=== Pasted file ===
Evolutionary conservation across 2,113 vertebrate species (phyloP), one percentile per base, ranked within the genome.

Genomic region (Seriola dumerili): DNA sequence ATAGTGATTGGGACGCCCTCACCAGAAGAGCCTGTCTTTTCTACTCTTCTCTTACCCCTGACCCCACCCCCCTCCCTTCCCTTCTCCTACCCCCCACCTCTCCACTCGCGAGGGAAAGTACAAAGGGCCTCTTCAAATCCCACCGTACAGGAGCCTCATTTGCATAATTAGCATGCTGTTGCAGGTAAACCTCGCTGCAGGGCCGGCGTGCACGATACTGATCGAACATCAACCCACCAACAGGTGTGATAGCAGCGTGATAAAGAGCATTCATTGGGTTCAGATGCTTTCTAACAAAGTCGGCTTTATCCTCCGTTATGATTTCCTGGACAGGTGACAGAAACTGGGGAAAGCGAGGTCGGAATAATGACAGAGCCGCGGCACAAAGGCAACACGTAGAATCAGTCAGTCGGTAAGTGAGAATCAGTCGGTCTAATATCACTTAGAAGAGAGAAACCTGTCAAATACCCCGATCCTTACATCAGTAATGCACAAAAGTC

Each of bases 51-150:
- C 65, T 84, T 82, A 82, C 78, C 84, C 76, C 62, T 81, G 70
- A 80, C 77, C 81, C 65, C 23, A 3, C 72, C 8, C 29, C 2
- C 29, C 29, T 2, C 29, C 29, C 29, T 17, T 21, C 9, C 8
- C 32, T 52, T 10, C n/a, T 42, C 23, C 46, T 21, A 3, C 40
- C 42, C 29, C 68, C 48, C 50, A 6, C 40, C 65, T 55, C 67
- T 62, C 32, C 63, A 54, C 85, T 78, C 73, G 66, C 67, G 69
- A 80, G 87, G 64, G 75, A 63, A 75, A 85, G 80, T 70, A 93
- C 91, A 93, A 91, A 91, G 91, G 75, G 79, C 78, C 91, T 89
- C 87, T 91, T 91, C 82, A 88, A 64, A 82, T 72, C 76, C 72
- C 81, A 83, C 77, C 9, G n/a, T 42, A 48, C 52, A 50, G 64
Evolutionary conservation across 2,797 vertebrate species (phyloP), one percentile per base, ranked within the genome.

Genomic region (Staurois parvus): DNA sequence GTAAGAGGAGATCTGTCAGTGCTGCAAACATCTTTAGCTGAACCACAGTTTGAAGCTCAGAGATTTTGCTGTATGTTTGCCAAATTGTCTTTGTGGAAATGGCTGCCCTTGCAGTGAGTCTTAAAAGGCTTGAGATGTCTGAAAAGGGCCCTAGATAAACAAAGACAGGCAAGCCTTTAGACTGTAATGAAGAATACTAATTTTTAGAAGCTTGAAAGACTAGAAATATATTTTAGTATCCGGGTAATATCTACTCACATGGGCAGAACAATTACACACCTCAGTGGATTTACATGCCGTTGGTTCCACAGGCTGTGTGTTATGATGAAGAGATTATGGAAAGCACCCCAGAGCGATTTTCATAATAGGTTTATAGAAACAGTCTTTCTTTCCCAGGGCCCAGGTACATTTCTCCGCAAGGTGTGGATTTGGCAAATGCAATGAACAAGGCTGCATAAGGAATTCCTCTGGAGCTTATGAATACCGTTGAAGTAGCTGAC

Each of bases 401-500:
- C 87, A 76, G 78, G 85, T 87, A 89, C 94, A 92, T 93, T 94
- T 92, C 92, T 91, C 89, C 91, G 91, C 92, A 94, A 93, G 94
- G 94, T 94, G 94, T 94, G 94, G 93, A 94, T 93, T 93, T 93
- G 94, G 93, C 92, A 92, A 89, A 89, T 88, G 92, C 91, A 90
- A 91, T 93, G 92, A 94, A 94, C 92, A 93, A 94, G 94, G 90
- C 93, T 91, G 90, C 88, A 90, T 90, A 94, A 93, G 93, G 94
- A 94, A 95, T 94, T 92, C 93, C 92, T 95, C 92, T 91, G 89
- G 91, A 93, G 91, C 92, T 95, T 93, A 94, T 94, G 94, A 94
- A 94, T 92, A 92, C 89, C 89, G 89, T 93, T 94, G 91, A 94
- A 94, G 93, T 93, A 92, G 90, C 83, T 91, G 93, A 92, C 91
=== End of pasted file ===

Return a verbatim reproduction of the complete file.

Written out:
Evolutionary conservation across 2,113 vertebrate species (phyloP), one percentile per base, ranked within the genome.

Genomic region (Seriola dumerili): DNA sequence ATAGTGATTGGGACGCCCTCACCAGAAGAGCCTGTCTTTTCTACTCTTCTCTTACCCCTGACCCCACCCCCCTCCCTTCCCTTCTCCTACCCCCCACCTCTCCACTCGCGAGGGAAAGTACAAAGGGCCTCTTCAAATCCCACCGTACAGGAGCCTCATTTGCATAATTAGCATGCTGTTGCAGGTAAACCTCGCTGCAGGGCCGGCGTGCACGATACTGATCGAACATCAACCCACCAACAGGTGTGATAGCAGCGTGATAAAGAGCATTCATTGGGTTCAGATGCTTTCTAACAAAGTCGGCTTTATCCTCCGTTATGATTTCCTGGACAGGTGACAGAAACTGGGGAAAGCGAGGTCGGAATAATGACAGAGCCGCGGCACAAAGGCAACACGTAGAATCAGTCAGTCGGTAAGTGAGAATCAGTCGGTCTAATATCACTTAGAAGAGAGAAACCTGTCAAATACCCCGATCCTTACATCAGTAATGCACAAAAGTC

Each of bases 51-150:
- C 65, T 84, T 82, A 82, C 78, C 84, C 76, C 62, T 81, G 70
- A 80, C 77, C 81, C 65, C 23, A 3, C 72, C 8, C 29, C 2
- C 29, C 29, T 2, C 29, C 29, C 29, T 17, T 21, C 9, C 8
- C 32, T 52, T 10, C n/a, T 42, C 23, C 46, T 21, A 3, C 40
- C 42, C 29, C 68, C 48, C 50, A 6, C 40, C 65, T 55, C 67
- T 62, C 32, C 63, A 54, C 85, T 78, C 73, G 66, C 67, G 69
- A 80, G 87, G 64, G 75, A 63, A 75, A 85, G 80, T 70, A 93
- C 91, A 93, A 91, A 91, G 91, G 75, G 79, C 78, C 91, T 89
- C 87, T 91, T 91, C 82, A 88, A 64, A 82, T 72, C 76, C 72
- C 81, A 83, C 77, C 9, G n/a, T 42, A 48, C 52, A 50, G 64
Evolutionary conservation across 2,797 vertebrate species (phyloP), one percentile per base, ranked within the genome.

Genomic region (Staurois parvus): DNA sequence GTAAGAGGAGATCTGTCAGTGCTGCAAACATCTTTAGCTGAACCACAGTTTGAAGCTCAGAGATTTTGCTGTATGTTTGCCAAATTGTCTTTGTGGAAATGGCTGCCCTTGCAGTGAGTCTTAAAAGGCTTGAGATGTCTGAAAAGGGCCCTAGATAAACAAAGACAGGCAAGCCTTTAGACTGTAATGAAGAATACTAATTTTTAGAAGCTTGAAAGACTAGAAATATATTTTAGTATCCGGGTAATATCTACTCACATGGGCAGAACAATTACACACCTCAGTGGATTTACATGCCGTTGGTTCCACAGGCTGTGTGTTATGATGAAGAGATTATGGAAAGCACCCCAGAGCGATTTTCATAATAGGTTTATAGAAACAGTCTTTCTTTCCCAGGGCCCAGGTACATTTCTCCGCAAGGTGTGGATTTGGCAAATGCAATGAACAAGGCTGCATAAGGAATTCCTCTGGAGCTTATGAATACCGTTGAAGTAGCTGAC

Each of bases 401-500:
- C 87, A 76, G 78, G 85, T 87, A 89, C 94, A 92, T 93, T 94
- T 92, C 92, T 91, C 89, C 91, G 91, C 92, A 94, A 93, G 94
- G 94, T 94, G 94, T 94, G 94, G 93, A 94, T 93, T 93, T 93
- G 94, G 93, C 92, A 92, A 89, A 89, T 88, G 92, C 91, A 90
- A 91, T 93, G 92, A 94, A 94, C 92, A 93, A 94, G 94, G 90
- C 93, T 91, G 90, C 88, A 90, T 90, A 94, A 93, G 93, G 94
- A 94, A 95, T 94, T 92, C 93, C 92, T 95, C 92, T 91, G 89
- G 91, A 93, G 91, C 92, T 95, T 93, A 94, T 94, G 94, A 94
- A 94, T 92, A 92, C 89, C 89, G 89, T 93, T 94, G 91, A 94
- A 94, G 93, T 93, A 92, G 90, C 83, T 91, G 93, A 92, C 91